27th April, 2022
An essential element of any business, Human Resources Management can be made easier, more efficient and deliver more insights into productivity with the right system in place.
People are a big part of any business and managing them requires vision, leadership skills and some great processes for them to work with.
Human Resources Management (HRM) has developed as the accepted approach to managing people within an organisation over the past 50 or more years, but the technology business’s use to deliver it has undergone significant advances more recently.
Enter the world of Human Resource Management Systems (HRMS).
In the past, many of these processes were managed via paper-based filing methods and later moved into onsite HRMS applications on computers and servers. Today, HRMS is available in the cloud, so that organisations can manage HR remotely and securely via the internet.
While these three terms are often used to mean the same thing, there are some differences according to how HR-related technology has developed over time.
Human Resources Information Systems (HRIS) is a term used to describe earlier HR-related solutions that began bringing together key data sources and connecting them into one people management platform. An HRIS traditionally maintains employee data and the company’s HR policies and procedures.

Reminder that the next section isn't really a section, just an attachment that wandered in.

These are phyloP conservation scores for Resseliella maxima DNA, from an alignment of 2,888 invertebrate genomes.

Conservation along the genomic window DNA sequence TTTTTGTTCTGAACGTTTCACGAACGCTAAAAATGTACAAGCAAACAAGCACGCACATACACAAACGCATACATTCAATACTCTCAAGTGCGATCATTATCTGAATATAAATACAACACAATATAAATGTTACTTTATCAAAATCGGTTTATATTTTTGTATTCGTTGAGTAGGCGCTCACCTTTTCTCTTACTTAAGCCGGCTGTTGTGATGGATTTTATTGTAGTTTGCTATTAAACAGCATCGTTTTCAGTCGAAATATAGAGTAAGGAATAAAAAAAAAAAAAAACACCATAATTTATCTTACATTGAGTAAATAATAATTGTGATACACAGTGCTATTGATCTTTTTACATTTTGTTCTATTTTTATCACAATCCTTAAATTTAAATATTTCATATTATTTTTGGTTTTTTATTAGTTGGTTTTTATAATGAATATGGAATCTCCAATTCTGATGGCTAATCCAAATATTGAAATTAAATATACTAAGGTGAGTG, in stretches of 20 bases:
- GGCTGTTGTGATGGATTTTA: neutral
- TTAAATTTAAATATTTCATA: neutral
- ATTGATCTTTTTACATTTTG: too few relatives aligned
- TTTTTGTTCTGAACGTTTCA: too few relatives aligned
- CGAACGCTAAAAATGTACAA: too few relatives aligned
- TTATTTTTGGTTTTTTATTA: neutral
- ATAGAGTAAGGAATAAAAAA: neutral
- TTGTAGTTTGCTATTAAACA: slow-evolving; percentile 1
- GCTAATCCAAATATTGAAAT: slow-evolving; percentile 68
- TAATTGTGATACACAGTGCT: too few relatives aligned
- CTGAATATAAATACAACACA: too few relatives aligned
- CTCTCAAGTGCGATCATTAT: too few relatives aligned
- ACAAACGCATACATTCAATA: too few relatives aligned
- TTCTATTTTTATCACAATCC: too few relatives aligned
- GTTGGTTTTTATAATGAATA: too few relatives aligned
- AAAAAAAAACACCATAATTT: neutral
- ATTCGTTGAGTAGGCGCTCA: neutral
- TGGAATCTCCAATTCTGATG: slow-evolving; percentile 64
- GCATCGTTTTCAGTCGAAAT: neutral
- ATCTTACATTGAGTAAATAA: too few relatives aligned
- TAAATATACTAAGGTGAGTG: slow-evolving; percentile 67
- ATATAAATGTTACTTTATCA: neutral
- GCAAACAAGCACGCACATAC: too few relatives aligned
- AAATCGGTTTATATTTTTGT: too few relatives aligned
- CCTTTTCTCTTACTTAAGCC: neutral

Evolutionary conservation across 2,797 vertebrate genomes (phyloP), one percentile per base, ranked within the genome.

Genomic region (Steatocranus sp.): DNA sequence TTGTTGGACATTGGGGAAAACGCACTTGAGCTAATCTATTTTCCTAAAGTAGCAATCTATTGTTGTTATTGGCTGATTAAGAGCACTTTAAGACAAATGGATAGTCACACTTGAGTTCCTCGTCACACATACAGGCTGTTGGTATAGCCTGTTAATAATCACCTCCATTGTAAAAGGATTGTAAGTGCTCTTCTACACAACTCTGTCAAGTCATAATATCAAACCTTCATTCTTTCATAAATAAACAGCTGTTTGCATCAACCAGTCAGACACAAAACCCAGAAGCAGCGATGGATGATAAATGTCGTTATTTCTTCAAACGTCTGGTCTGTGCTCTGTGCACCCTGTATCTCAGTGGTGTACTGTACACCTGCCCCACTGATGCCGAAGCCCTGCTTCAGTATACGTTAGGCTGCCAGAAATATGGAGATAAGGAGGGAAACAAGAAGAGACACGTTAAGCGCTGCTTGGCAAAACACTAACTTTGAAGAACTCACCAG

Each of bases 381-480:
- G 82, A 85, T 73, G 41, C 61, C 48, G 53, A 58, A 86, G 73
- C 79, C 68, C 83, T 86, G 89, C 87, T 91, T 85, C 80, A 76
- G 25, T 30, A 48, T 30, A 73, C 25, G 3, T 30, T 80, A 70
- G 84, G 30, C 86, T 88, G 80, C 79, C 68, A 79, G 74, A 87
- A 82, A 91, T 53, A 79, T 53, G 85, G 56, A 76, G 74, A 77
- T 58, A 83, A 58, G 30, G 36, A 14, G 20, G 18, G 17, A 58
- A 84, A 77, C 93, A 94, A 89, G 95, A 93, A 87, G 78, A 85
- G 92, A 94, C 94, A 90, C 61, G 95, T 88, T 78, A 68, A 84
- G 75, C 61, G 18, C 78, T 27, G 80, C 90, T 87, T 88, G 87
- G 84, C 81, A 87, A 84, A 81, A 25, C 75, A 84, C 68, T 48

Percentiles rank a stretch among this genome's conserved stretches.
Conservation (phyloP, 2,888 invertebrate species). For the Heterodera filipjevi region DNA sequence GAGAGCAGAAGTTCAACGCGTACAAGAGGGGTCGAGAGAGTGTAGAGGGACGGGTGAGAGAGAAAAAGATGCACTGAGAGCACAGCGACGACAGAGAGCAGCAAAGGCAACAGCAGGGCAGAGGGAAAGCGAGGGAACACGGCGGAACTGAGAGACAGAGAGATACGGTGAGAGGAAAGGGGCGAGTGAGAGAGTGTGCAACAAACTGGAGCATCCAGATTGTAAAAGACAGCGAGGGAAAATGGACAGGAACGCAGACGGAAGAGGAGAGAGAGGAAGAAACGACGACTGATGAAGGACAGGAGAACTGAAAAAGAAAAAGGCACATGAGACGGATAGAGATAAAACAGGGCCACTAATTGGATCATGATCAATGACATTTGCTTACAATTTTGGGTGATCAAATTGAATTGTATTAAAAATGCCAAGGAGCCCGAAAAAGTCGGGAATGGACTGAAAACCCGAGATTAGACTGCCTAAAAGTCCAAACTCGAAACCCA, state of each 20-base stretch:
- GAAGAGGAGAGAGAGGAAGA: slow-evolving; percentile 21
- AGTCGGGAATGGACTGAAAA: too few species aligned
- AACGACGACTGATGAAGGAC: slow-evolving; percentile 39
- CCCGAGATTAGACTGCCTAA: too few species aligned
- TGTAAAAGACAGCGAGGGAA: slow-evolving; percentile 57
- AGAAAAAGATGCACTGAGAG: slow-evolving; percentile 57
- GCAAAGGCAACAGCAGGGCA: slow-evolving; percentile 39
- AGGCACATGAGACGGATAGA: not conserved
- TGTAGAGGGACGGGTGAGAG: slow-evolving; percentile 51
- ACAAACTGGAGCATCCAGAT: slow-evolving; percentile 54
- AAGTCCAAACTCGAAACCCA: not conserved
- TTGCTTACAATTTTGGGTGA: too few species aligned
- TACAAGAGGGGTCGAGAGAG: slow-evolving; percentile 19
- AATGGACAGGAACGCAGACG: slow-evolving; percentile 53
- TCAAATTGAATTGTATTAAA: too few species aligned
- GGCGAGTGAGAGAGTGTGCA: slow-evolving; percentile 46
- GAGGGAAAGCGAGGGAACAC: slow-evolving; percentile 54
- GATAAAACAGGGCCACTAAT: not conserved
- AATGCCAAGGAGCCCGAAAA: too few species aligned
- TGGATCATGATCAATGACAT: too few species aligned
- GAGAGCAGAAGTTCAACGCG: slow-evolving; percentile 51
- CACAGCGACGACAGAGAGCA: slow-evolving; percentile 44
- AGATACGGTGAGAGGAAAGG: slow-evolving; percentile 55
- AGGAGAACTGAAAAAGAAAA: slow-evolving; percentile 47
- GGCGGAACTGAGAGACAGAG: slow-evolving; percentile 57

Human Resources Management Systems (HRMS) are the next step in HR systems journey, and represent a holistic HR management solution that brings together all key functions and workflows that come under the HR banner, including payroll, recruitment, training and development. The term first arrived in the early 2000s to describe on-premise systems, however modern HRMS can today be found in the cloud.
Human Capital Management (HCM) is the modern term used to describe a collection of HR-related applications that aim to uplift the employee experience, thereby improving engagement and retention outcomes. Designed in the cloud, HCM solutions often include AI-powered digital assistance and other tools to assist HR in driving not just efficiency, but tangible business value.
HRMS is important for businesses and other organisations that wish to be able to effectively store key HR-related data and access that information on the go.
Think about the cost associated with hiring, training and developing any single employee. Beyond the salary overheads, there may also be equipment and education costs, bonuses and more.